WHP: What kind of difficulties do you find in creating black and white illustrations from a Sherlock Holmes story?
MWM: Most of the difficulties are self-imposed for Holmes work, because I have been a long time fan of the original books, and I always strive to depict the characters and environments as authentically as possible from the perspective of those novels. Even though most Holmes work I have done involves the supernatural and horrific aspects, I want my depictions of Holmes and Watson to be as if they stepped out of Doyle’s original books. There is nothing of the hip or modern in my depictions, a la the Guy Richie movies or Sherlock TV series. While fun to watch, and quite good in the case of the latter, I don’t see my Holmes and Watson fitting in those settings at all. In H. P. Lovecraft’s Providence, however, they would be right at home!
WHP: How many Sherlock Holmes books have you illustrated, and which is your favorite, and why? (again, it can be from any publisher)
MWM: Now you put me on the spot! I believe it would have to be The Lord of Damnation, because it is the total package (cover and interiors) and as a set they are all quite strong and distinctive. I believe the novel itself is why those illustrations are so good, because it was so well crafted and offered a feast of visual information for me to draw from.
WHP: In particular, why do you think art enhances a Sherlock Holmes book?
MWM: The original Sherlock Holmes editions had fine illustrations (the ones I read at least), and it just feels right that that it is a tradition that should never be broken, and especially where the supernatural plays such a vital part. Sure, one can read about the undead, monsters, eerie dark streets and primeval forests, but seeing such things depicted well is always better than endless text. Ideally, I would love a Holmes collection where there is an illustration on every other page! What a dream job!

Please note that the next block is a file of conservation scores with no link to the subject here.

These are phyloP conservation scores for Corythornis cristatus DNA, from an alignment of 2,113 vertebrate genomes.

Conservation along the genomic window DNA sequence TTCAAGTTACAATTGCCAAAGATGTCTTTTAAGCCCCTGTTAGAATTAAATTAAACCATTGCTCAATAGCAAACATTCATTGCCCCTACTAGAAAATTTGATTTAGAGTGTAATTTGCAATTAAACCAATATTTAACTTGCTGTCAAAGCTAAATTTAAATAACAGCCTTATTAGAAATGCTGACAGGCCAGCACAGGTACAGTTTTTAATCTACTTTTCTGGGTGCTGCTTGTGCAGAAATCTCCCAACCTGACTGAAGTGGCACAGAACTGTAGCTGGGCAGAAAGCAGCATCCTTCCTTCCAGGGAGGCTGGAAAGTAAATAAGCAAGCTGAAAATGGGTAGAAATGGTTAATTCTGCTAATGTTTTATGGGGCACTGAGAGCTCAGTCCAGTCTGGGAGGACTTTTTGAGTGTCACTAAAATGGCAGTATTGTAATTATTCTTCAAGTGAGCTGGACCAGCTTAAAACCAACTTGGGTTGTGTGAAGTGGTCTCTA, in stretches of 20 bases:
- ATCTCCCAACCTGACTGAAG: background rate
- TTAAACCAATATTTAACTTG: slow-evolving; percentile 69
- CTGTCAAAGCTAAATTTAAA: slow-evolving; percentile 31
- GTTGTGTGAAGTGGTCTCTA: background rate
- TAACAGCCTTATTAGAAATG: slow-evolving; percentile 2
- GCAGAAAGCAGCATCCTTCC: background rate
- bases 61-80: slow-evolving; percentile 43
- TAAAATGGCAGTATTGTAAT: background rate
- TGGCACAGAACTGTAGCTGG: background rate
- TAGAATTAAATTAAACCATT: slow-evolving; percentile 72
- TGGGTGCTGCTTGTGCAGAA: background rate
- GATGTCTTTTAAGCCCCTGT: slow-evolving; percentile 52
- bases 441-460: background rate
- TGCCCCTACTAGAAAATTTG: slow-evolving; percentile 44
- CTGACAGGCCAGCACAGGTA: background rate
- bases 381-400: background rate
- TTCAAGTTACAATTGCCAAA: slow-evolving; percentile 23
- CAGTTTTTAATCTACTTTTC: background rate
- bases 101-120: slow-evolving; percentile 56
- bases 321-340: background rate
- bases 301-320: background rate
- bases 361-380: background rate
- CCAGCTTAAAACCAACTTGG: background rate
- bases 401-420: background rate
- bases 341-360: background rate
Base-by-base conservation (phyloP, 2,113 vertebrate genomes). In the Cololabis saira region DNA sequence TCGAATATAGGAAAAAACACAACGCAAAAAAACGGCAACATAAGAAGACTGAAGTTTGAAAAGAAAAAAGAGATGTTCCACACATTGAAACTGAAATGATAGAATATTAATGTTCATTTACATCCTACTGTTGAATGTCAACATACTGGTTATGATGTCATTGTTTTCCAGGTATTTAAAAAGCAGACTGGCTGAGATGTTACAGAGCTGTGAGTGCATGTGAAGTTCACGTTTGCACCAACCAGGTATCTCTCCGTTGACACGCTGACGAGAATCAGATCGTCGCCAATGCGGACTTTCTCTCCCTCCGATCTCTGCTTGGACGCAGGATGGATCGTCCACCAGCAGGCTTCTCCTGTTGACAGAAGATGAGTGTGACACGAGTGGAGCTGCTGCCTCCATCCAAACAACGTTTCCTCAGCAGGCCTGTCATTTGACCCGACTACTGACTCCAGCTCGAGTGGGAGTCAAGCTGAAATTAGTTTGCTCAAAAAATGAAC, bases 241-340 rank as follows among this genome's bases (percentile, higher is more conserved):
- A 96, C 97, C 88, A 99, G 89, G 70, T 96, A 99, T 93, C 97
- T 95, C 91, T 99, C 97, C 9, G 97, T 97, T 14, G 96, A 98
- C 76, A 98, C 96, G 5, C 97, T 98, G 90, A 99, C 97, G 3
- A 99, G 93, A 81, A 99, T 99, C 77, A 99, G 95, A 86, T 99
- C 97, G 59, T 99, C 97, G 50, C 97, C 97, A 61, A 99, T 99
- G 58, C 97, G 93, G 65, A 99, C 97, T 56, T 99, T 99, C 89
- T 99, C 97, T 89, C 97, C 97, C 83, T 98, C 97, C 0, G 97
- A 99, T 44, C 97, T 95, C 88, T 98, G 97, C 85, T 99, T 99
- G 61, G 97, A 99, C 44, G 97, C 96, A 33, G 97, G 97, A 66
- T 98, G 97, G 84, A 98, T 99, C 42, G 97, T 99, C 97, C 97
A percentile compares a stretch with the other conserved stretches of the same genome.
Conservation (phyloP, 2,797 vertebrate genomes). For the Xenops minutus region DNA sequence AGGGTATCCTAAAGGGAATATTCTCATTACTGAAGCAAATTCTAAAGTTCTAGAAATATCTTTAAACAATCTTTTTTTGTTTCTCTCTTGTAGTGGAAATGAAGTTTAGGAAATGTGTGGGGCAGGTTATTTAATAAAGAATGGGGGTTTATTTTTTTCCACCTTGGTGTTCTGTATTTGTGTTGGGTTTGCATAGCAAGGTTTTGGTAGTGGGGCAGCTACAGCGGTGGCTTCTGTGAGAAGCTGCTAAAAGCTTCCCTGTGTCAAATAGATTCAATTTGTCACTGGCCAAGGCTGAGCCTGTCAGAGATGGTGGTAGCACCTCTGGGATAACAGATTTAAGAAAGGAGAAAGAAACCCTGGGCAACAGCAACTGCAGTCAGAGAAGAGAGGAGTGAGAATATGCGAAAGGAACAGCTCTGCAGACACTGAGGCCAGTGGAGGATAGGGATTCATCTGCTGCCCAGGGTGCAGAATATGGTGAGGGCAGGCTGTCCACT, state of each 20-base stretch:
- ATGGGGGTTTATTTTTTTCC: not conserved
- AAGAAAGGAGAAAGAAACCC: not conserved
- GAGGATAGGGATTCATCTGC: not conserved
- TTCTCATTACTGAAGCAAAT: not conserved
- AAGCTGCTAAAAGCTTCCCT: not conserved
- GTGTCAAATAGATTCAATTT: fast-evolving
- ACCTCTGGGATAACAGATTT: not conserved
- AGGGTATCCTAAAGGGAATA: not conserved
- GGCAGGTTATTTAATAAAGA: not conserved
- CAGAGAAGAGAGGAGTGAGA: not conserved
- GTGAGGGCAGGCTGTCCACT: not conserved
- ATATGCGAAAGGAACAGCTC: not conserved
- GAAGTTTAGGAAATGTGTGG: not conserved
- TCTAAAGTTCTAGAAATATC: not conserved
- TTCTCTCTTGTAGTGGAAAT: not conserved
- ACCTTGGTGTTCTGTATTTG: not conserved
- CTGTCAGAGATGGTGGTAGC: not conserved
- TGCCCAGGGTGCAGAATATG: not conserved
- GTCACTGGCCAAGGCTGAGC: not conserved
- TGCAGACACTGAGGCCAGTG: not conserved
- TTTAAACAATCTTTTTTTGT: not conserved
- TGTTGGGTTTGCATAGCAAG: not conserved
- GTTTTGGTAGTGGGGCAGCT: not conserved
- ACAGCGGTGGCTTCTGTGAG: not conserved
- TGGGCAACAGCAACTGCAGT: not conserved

WHP: How do you like working with Editor/Publisher Joe Morey at Weird House Press when working on a Sherlock Holmes book together? Do you find it rewarding?
The Dreaming Man Interior Illustration
MWM: My first project with Joe Morey was The Other Gods by Mark Rainey in 2008. We have worked together consistently for most years since, and I count him among my closest clients and friends in the industry. No, I am not simply buttering up for more money *wink*, but he is my longest running client, and the first editor to hire me for a color cover. Since then I believe we have worked together on well over a hundred publications, and I am still doing so even as I write this. Working on a Sherlock Holmes project for Joe Morey, for quite a while there, meant working with William Miekle as well, which was always a treat. Willie is a pleasure to work with directly, and I count him as another of my true friends in the industry.
WHP: Last question: Why do you think Sherlock Holmes and Dr. Watson are one of the most endearing characters in literature?
MWM: I would attribute this, in much the same way as Lovecraft’s Mythos, to the rich and seemingly endless possibilities the original tales offer. The characters are iconic, of course, but they are also completely adaptable, provided one is fully respectable to the source material, to anything an author’s imagination can invent. They are timeless, and could be theoretically written about until the proverbial end of all things. Folks sneer at the idea of something becoming pastiche, but if its done well and with full respect to the original material, I welcome all pastiche, and would love to be hired to illustrate any and all. Bring it on!